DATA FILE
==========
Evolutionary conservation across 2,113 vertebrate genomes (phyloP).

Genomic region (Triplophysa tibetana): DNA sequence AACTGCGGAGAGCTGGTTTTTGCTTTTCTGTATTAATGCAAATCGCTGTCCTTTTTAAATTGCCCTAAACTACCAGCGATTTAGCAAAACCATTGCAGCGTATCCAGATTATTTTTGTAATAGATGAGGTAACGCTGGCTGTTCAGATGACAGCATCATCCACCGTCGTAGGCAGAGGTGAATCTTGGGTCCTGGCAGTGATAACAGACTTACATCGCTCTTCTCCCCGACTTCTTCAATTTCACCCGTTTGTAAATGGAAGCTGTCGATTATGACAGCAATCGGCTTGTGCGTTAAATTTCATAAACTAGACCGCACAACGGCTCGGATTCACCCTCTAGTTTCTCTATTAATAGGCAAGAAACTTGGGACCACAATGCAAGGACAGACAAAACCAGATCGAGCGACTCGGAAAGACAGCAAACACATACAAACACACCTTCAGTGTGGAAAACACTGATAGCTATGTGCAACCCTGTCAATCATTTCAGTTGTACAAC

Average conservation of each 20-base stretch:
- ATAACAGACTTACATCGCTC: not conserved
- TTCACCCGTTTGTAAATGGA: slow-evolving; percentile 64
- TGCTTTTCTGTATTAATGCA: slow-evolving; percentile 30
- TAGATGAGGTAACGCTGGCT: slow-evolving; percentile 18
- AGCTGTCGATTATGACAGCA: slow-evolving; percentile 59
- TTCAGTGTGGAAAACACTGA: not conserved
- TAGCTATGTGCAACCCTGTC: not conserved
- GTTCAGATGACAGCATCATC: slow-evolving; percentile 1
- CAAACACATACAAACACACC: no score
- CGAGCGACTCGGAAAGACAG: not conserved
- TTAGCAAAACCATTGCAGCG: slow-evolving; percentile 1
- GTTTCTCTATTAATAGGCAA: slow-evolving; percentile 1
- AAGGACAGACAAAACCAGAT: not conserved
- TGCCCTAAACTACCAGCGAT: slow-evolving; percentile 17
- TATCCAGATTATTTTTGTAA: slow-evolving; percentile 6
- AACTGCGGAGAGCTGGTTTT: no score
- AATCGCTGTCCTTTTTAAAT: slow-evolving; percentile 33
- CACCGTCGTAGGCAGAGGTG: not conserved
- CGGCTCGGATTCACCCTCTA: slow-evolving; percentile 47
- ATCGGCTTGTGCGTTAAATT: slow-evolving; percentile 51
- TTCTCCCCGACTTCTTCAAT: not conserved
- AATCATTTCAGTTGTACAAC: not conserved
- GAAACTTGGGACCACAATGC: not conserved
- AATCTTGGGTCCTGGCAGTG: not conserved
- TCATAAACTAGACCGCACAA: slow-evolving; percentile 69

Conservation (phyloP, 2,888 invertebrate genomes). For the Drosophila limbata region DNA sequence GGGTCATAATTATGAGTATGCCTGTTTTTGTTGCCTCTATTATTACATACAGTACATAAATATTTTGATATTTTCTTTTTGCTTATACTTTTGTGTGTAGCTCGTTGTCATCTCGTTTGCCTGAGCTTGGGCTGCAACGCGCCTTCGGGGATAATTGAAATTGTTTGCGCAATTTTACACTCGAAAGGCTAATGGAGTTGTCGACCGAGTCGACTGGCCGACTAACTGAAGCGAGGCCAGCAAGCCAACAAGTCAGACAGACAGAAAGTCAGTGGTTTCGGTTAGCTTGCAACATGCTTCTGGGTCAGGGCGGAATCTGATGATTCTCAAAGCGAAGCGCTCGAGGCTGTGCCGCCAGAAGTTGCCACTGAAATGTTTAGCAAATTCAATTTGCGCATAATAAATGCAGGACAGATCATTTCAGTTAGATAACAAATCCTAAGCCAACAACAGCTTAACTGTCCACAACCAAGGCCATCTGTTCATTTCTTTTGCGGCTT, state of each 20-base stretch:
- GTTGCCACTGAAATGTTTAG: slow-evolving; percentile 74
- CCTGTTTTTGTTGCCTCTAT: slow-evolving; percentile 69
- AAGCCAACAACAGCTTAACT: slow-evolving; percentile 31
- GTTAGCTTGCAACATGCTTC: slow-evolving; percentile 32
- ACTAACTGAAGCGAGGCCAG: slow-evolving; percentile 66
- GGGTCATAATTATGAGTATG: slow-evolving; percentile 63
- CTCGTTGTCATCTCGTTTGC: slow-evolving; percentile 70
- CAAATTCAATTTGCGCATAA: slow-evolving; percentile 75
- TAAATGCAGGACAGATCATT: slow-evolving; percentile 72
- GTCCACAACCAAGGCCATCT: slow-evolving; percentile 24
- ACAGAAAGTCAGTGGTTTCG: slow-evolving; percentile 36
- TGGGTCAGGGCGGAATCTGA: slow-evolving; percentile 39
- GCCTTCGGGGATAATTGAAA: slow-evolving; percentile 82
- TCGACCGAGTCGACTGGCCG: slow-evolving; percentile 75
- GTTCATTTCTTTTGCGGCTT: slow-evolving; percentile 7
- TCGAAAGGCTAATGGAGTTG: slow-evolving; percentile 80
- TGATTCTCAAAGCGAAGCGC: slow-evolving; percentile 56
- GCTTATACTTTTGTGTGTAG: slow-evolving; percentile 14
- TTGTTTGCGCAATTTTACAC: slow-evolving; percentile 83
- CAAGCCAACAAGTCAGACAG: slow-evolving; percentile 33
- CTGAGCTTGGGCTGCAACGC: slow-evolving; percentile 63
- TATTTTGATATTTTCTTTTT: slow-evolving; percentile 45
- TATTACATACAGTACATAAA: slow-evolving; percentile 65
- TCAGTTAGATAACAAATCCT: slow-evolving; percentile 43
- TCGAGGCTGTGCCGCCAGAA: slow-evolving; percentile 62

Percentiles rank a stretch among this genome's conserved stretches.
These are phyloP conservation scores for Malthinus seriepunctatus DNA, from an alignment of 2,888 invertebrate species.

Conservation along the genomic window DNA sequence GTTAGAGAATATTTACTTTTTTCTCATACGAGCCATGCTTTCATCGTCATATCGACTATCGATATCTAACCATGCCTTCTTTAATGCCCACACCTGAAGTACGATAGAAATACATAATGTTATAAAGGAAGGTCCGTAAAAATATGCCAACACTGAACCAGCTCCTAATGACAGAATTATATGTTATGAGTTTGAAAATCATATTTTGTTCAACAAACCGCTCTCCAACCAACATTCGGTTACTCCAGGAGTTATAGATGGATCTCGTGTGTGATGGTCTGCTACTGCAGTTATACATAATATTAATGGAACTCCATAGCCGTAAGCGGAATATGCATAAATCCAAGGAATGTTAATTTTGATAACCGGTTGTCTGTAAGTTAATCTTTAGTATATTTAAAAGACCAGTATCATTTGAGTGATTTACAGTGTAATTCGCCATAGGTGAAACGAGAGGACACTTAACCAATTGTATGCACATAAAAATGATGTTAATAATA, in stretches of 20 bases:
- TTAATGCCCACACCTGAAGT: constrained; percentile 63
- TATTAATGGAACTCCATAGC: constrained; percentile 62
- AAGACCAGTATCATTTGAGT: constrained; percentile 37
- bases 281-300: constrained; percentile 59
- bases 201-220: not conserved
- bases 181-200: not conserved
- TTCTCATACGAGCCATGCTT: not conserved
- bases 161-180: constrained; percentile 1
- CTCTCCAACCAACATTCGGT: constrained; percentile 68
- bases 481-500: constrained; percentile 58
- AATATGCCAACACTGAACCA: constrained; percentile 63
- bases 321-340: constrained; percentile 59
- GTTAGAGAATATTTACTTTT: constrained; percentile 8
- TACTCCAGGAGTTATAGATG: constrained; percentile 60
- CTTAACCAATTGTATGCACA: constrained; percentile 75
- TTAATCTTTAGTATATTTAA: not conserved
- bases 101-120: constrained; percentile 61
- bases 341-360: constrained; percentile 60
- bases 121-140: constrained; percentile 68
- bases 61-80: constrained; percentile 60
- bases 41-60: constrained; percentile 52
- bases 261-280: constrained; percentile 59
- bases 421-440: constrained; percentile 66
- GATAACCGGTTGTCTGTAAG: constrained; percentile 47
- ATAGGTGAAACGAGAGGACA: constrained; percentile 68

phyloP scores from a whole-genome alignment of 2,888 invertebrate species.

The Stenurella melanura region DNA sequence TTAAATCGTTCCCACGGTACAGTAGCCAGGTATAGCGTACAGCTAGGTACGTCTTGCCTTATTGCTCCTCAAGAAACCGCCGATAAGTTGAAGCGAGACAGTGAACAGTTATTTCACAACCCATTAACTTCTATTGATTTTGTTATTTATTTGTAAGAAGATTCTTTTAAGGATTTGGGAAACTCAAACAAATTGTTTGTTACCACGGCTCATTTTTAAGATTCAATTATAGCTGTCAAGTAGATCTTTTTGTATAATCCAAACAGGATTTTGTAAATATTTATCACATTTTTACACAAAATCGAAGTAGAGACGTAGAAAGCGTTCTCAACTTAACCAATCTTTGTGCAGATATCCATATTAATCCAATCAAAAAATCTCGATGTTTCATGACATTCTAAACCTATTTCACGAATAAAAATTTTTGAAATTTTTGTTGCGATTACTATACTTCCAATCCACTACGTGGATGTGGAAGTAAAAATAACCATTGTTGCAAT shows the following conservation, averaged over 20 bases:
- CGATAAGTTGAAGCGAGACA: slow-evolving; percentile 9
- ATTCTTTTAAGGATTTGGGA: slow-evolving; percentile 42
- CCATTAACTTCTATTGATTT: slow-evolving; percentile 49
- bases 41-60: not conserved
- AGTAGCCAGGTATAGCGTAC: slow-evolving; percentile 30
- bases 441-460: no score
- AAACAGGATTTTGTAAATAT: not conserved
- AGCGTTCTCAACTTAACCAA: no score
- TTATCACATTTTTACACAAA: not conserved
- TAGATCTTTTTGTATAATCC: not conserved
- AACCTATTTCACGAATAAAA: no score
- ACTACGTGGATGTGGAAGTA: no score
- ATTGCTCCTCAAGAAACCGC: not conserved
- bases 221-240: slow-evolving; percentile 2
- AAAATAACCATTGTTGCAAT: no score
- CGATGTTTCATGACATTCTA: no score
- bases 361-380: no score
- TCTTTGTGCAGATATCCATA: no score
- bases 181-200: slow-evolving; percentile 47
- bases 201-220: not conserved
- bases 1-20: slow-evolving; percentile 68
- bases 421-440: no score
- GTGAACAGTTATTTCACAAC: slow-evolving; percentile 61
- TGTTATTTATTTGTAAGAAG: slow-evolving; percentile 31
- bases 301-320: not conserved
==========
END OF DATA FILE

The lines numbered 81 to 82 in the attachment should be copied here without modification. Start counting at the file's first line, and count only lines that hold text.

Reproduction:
- GATAACCGGTTGTCTGTAAG: constrained; percentile 47
- ATAGGTGAAACGAGAGGACA: constrained; percentile 68